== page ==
As a researcher and social worker, I love hearing others’ stories about what motivates and excites them, what they love, and why they do what they do. At some point along our journeys, even academics have a moment of “oh my goodness, I am FASCINATED by this topic… so much so, that I am willing to devote the rest of my life to studying it, unpacking it, and telling others about it.” Whatever that thing is, I often hear researchers say “I was MADE to study [insert topic].”
That is exactly how I feel when I think about the work I do.
Religion and spirituality have been topics I’ve always been interested in. Balancing respect while questioning my religious beliefs by the age of 9, being in a family with rich diversity in religious beliefs, experiencing a religious culture shock by moving from NY to TX, and having a deep hunger to learn what people believe, why they believe it, and how their beliefs are infused in their daily lives… each of these positioned me to explore religion and spirituality in mental health. One by one, doors began to open up as I moved from being an undergrad psychology research assistant, to offering cognitive-behavioral therapy for older adults with anxiety and depression, to interviewing older adults on their preferences for talking about their faith in mental health treatment, and then being accepted into an MSW program.
And then in spring 2009, it all came into focus when Dr. Ken Pargament, a psychologist from Bowling Green State University and author of Spiritually-Integrated Psychotherapy gave a grand rounds lecture at Baylor College of Medicine. Time stood still as I heard him share that a majority of the general US population was very religious and believed in a God/Higher Power…. but few psychologists held the same beliefs, and most struggled to talk about it with clients.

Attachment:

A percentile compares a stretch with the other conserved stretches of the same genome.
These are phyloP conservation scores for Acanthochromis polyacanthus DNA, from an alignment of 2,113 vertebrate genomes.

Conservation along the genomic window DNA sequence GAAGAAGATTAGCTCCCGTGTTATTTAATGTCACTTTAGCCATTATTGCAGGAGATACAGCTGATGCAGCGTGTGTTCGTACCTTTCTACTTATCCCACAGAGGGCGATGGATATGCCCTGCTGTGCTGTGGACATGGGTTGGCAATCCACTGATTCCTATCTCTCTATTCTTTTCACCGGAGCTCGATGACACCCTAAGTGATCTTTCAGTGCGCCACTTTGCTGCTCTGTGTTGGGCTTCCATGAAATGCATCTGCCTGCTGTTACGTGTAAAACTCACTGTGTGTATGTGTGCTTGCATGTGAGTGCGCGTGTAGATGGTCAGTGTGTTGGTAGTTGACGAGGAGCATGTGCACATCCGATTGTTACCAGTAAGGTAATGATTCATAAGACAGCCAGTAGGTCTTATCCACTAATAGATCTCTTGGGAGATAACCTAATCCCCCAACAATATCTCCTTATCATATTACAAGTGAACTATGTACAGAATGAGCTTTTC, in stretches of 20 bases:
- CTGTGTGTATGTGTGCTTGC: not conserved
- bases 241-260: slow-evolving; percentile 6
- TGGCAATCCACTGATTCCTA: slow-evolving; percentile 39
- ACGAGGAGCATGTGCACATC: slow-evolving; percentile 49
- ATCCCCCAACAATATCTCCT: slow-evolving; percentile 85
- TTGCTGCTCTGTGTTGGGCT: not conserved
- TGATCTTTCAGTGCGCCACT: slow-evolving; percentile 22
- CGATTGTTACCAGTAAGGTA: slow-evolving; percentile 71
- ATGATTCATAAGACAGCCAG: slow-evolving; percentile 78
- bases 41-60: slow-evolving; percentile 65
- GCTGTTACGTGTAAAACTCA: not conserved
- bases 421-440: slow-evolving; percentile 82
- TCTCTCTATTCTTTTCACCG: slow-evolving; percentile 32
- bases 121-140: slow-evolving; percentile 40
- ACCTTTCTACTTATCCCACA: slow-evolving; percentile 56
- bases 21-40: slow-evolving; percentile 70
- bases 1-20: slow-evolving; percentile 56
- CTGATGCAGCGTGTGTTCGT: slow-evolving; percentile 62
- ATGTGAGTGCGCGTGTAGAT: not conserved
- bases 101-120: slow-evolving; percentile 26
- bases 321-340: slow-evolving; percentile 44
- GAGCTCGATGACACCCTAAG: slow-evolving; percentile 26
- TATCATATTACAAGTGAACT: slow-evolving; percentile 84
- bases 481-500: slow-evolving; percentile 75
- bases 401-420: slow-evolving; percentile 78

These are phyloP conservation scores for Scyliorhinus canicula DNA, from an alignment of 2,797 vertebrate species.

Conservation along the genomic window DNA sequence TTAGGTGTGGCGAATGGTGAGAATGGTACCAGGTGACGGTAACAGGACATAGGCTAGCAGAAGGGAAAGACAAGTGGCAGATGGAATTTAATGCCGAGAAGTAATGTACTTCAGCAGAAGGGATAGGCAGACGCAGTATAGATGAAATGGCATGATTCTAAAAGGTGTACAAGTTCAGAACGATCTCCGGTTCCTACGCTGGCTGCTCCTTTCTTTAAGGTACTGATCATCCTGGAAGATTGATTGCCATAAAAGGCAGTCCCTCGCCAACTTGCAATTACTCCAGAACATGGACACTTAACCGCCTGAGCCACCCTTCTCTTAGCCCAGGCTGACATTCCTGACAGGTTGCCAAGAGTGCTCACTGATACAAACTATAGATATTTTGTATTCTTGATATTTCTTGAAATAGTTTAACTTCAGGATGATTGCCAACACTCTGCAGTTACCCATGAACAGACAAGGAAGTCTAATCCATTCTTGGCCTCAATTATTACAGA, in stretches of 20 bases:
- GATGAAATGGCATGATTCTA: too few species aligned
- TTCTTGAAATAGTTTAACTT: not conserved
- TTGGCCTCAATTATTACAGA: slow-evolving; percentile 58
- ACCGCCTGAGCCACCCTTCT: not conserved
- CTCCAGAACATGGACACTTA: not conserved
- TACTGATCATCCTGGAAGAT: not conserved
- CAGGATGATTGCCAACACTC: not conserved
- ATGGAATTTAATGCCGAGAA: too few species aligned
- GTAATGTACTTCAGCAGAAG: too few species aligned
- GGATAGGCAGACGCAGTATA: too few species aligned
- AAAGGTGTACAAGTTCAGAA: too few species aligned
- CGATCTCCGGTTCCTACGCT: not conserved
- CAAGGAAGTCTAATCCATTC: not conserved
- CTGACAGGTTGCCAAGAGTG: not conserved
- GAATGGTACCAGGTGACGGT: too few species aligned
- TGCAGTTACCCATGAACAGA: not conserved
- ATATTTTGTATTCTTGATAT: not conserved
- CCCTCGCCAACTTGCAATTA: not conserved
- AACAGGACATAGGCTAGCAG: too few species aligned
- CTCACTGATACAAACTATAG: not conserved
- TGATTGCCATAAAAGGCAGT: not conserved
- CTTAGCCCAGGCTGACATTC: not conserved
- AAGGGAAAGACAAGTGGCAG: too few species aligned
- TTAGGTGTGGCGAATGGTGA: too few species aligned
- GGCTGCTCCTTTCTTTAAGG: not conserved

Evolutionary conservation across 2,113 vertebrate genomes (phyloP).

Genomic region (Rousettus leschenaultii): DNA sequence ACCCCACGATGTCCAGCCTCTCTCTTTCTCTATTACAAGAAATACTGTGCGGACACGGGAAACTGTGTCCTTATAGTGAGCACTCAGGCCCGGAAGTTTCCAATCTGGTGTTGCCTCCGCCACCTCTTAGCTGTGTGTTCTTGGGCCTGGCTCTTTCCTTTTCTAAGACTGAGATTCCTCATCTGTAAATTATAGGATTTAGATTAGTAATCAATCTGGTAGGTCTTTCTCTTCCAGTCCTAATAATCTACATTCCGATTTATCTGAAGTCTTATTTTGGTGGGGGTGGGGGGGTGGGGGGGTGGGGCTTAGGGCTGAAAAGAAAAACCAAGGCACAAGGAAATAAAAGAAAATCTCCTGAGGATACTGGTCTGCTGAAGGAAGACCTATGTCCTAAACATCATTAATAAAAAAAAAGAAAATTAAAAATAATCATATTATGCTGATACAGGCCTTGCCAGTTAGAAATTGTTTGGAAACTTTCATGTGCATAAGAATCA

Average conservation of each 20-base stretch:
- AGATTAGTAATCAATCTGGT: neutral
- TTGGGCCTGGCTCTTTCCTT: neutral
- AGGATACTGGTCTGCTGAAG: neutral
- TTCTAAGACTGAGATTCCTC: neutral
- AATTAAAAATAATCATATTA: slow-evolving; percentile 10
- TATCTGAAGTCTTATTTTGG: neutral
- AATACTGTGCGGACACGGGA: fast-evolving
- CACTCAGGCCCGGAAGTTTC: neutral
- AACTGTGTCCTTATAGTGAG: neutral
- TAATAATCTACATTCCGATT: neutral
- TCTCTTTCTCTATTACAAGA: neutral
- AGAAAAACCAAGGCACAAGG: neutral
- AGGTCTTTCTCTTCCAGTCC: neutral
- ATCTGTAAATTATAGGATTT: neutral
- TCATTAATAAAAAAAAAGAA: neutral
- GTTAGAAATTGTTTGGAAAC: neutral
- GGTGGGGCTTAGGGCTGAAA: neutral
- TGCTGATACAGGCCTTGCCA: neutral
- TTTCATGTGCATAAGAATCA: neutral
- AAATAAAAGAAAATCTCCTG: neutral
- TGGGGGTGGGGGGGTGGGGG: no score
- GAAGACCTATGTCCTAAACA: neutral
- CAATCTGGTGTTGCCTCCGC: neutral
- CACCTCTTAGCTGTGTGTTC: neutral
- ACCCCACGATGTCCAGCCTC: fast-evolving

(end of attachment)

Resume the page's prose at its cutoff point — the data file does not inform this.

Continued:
“What about social work?”
Being months away from my MSW program, I scribbled this question down, circled it about 20 or 30 times, and suddenly felt like every bit of me had to know the answer. Five months later, I was sitting in an auditorium with my MSW colleagues, listening to incredible faculty talk about having a strengths-based perspective, recognizing the person within his/her environment (including social support), and being aware of clients’ culture, while dancing around the role of clients’ religion/spirituality.
So that year, I dove into a year-long independent study literature review, and decided to apply for a dual MSW/PhD at the University of Houston. My fantastic mentors brought to life this idea of working in higher education and gifted me with some of the most uplifting, challenging, transformational years of my life. They provided the structure, setting, and questions I needed to deeply discover the work I was made to do, while unpacking this desire to conduct research on a topic I was so passionate about.
I wholeheartedly love the work I do. Working alongside such incredible colleagues, serving those who serve others through my research, seeking to understand complex topics, empowering others in research, and passing along the mentoring I’ve received is an true joy. Meanwhile, recognizing this deep, intrinsic motivation to do this work has been a gift along this journey, as I’ve also recognized all of the little adjustments, opportunities, and open doors I’ve been offered along the way.
So the next time you hear an academic or researcher talk about the work they do, ask them why they do what they do. Not only might it help you think about and interpret their work, but I guarantee you’ll be surprised by the answer… and by how it inspires you to reflect on your own reasons for why you do what you do.
May 2014: standing beside 3/4 of my dissertation committee at graduation.
From left to right: Dr. Danielle Parrish, myself, Dr. W. Andy Achenbaum, and Dr. Luis Torres. (Not pictured was my external committee member, Dr. Ken Pargament).